**MusicAsEasyAsPi**

**Music, Ancient Greek Ratios, Geometry and Speculations.**

#### Once upon a time some two and a half thousand years ago the Ancient Greek philosophers thought about space, time and musical sounds. Pythagoras became best know in our era for his concept that the sum of the squares of the adjacent sides of a right angle triangle are equal to the square of the hypotenuse. (a^2 + b^2 = c^2) Stated like this, some people find it difficult to visualize, but a simple drawing makes it abundantly clear. Since the original drawings were probably marked with a stick in sand my untidy proportions are comparable to the first attempts.

A picture as with music, a sound is worth a million words. What does all this have to do with music? You can justifiably ask.

Geometry is a mapping system of space. Music is a mapping system of sound and other vibrating patterns.

The Ancient Greeks can not claim the discovery of Pi, but they were certainly aware of it, for it has existed in all known cultures. The Chinese of the 12th century B.C. assumed Pi to be 3, and since then the mathematicians of many cultures have produced more accurate values.

The traditional geometry which we were all taught at school is based on the ideas of the ancient Greeks. We assume that a point has location but no dimensions; a straight line has length but no width; a square has area bu.no depth. It has served civilisation reasonably well for more than two thousand years. The most familiar model is the right angle triangle where the square of the length of one side adjacent to the right angle plus the square of the other adjacent side equals the square of the hypotenuse. Usually know as a squared plus b squared equals c squared.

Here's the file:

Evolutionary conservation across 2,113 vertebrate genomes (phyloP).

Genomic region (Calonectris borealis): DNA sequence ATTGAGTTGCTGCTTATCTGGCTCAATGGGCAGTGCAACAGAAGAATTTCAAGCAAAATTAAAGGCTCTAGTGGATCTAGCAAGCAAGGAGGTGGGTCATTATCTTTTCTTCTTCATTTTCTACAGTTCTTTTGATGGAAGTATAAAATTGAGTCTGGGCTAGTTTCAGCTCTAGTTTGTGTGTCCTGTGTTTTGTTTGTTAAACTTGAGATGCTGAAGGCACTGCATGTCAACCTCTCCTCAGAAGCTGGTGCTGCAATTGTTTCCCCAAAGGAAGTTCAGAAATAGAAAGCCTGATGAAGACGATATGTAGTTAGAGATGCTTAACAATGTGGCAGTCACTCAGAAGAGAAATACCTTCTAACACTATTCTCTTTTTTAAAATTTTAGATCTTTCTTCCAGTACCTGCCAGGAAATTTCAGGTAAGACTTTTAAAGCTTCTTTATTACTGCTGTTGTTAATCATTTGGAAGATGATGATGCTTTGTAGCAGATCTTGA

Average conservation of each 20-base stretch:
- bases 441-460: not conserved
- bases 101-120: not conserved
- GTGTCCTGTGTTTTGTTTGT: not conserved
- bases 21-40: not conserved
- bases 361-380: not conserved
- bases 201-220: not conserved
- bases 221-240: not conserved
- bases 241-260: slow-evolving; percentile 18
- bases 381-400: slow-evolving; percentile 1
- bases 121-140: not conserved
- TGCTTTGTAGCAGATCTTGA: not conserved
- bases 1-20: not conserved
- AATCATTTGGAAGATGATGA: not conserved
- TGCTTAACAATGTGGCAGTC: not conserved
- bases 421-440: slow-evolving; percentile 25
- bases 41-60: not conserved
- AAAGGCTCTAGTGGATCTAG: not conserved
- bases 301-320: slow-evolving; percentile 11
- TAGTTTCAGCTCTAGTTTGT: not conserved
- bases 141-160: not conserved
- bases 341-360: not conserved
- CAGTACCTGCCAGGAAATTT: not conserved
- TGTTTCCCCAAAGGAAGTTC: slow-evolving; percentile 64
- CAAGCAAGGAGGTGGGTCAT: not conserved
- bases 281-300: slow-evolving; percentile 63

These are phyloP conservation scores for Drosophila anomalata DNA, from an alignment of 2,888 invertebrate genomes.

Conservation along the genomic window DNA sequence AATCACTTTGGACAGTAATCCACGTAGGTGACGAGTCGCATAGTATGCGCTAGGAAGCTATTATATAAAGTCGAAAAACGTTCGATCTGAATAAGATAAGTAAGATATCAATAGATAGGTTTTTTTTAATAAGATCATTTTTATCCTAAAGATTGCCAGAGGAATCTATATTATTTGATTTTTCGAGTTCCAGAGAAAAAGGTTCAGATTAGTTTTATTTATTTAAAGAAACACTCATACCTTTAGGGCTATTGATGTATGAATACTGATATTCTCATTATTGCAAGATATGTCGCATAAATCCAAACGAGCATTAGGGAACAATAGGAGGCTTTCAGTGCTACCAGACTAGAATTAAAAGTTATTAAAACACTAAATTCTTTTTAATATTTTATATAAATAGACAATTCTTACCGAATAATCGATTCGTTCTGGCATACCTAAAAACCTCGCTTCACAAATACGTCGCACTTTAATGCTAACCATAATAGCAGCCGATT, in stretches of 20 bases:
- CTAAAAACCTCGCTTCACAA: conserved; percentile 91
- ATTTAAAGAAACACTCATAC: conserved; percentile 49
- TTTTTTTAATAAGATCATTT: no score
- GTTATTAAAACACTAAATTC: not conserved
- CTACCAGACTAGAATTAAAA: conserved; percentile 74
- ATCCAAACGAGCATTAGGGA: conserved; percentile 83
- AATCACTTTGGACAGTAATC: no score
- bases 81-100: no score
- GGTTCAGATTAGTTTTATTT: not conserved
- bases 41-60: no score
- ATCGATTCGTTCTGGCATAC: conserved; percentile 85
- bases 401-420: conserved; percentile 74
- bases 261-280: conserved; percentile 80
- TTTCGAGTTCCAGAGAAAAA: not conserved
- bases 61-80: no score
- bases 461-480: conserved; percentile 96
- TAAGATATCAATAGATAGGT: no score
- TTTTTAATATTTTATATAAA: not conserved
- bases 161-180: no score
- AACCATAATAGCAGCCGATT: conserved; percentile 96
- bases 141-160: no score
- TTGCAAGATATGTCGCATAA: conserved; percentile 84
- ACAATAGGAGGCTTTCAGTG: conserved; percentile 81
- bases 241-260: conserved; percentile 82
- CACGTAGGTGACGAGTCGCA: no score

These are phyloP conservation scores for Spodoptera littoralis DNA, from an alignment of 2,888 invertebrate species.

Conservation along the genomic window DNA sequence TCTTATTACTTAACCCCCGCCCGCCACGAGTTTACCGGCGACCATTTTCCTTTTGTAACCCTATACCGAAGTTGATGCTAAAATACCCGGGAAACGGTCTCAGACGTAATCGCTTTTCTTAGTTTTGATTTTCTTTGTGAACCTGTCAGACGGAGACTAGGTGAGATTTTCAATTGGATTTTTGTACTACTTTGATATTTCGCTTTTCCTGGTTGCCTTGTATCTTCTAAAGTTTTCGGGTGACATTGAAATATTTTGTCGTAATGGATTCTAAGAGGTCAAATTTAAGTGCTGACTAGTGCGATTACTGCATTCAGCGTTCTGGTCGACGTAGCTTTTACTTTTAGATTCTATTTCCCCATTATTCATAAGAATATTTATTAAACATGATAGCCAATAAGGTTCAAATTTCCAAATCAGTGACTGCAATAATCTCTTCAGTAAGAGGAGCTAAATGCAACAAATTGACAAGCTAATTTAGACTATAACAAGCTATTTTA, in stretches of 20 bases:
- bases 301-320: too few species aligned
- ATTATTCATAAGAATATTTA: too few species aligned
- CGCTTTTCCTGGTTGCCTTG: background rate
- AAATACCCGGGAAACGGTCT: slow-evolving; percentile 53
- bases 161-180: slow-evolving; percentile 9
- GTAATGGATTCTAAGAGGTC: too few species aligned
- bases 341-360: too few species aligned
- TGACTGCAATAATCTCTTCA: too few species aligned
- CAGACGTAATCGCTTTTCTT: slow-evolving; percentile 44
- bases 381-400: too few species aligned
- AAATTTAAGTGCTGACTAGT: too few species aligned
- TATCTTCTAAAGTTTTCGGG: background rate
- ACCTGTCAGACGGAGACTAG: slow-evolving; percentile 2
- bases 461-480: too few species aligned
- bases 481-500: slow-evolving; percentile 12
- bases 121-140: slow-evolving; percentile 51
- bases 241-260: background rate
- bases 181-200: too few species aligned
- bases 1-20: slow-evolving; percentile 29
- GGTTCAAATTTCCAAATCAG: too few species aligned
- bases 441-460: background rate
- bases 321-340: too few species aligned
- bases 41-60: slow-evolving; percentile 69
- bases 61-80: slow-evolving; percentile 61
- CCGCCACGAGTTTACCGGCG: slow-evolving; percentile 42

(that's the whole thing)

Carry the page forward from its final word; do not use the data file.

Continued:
Sacred geometry uses this idea and others to construct the Platonic solids: octohedron, cube, dodecahedron, iscosahedron, which may all be arranged within concentric spheres. These spheres have radii, which are in strict proportions, linked to the Golden Mean, which is the square root of five, plus one, all divided by 2. i.e. (5^(1/2)+1)/2 = 1.618. [The reciprocal of which is 1.618 - 1 = 0.618.]

The ancient Greeks had used gears for calculating and hence could have a particular interest in representing all ratios as integers.
A mechanical device, which some believe was a simple analogue computer from the time of Christ, was found under the Mediterranean near one of the Greek islands. It seems to have been used for celestial calculations and employed cogs, which if rotating completely would always need to have an integer number of teeth. Hence the tendency for the ancient Greeks to express ratios as simple integers?

Pi has a fascinating history and many approximations. For entertaining and informative book on the subject read *A History of Pi* by Petr Beckmann published in 1971 by St. Martin's Press, New York or more recently...... More info. on Pi (*The Joy of Pi* - website)

There are many ways to calculate Pi as Leonhard Euler (1707-1783) and other great mathematicians have shown. Pi is an irrationa number; that is it cannot 355/113: and 1146408/364913, but none of these fractions can accurately describe it. Pi is also a transcendental number in that it cannot be the root of any algebraic equation.
You could spend the rest of your own and all your descendents lives waiting for your computer to accurately calculate Pi, for the number patterns never repeat. For practical purposes it can be assumed to be slightly less than 3.1415926536.

MusicAsEasyAsPi - Chapter One

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